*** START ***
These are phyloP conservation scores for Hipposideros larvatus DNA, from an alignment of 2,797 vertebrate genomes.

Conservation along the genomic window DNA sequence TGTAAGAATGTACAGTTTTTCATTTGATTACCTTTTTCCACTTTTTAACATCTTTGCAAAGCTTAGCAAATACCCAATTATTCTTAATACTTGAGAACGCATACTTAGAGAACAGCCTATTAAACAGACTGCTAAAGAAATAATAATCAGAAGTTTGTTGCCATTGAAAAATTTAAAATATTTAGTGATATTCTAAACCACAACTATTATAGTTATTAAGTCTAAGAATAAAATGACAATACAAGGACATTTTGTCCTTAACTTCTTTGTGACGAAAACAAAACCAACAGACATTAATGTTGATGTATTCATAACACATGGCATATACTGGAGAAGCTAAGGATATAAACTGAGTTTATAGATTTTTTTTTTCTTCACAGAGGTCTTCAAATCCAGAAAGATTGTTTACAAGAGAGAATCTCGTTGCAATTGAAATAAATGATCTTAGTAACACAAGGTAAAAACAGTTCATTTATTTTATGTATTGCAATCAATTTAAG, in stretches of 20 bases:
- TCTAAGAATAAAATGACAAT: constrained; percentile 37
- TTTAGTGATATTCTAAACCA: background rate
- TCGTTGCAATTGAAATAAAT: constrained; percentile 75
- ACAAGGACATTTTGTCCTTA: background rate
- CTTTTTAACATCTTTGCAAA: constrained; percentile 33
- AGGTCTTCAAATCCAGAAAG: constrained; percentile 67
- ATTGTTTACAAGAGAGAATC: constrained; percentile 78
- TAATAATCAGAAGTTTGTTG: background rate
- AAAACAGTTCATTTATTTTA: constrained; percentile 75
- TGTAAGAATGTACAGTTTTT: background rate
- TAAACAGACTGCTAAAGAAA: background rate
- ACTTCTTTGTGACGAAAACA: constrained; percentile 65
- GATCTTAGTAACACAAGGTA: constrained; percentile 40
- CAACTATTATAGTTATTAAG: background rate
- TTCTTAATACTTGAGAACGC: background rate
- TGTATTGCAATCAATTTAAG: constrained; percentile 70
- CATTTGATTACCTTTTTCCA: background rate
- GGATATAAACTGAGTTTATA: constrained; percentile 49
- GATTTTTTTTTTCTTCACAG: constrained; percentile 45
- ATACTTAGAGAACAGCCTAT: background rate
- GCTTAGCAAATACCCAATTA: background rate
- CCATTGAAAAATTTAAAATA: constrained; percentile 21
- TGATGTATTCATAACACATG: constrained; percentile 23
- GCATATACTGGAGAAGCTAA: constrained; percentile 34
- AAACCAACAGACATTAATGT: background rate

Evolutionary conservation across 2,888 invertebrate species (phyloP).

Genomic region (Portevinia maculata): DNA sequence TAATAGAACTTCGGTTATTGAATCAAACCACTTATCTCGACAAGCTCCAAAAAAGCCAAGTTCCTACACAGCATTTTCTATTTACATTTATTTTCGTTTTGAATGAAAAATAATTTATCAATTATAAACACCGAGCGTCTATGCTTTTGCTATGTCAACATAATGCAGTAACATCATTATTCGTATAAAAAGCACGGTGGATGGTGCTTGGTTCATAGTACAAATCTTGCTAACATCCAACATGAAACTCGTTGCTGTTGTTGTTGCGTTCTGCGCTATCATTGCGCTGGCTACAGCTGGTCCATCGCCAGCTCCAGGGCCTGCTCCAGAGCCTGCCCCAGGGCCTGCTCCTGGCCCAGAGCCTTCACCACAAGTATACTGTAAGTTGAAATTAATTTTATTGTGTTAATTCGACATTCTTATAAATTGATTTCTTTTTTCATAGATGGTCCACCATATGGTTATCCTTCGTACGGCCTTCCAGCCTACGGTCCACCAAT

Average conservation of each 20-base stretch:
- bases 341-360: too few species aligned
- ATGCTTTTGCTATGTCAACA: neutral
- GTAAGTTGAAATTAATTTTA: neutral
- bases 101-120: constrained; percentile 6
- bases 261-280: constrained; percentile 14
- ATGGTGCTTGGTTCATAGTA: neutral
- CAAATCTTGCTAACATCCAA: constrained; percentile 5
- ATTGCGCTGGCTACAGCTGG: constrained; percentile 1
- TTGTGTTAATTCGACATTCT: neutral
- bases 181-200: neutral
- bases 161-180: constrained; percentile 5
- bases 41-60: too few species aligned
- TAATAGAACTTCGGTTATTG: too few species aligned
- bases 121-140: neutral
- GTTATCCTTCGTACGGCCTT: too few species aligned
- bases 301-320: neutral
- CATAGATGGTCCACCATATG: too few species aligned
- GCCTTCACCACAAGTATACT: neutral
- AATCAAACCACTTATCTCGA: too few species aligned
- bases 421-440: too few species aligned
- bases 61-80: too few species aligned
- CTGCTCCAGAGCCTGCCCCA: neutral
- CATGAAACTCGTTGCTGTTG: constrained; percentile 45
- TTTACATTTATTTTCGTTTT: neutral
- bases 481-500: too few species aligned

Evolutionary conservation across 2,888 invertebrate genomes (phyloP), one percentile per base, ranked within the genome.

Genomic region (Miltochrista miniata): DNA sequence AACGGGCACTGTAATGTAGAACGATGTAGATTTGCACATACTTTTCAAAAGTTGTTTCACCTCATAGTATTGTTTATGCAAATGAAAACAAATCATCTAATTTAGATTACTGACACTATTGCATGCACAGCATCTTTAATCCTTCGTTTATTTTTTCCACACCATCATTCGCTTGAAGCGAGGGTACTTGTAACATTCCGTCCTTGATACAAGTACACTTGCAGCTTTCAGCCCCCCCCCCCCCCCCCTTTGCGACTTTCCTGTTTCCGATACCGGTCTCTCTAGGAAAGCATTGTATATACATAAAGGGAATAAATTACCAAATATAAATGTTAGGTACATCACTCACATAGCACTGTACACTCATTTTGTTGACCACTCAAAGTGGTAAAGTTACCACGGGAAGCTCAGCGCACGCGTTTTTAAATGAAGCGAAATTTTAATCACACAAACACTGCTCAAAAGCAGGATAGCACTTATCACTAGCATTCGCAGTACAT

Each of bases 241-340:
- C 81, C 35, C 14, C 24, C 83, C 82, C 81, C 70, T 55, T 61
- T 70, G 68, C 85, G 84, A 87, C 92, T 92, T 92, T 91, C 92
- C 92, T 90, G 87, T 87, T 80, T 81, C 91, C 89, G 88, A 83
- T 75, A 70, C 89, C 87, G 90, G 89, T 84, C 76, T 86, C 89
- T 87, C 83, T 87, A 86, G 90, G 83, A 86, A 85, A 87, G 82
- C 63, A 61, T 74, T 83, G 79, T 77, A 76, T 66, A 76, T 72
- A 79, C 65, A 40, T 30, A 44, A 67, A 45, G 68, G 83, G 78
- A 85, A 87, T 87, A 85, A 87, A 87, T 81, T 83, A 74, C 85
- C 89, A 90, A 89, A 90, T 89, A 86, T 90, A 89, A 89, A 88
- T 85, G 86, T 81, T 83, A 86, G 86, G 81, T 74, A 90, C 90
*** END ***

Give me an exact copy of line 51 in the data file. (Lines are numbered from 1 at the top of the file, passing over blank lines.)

- bases 61-80: too few species aligned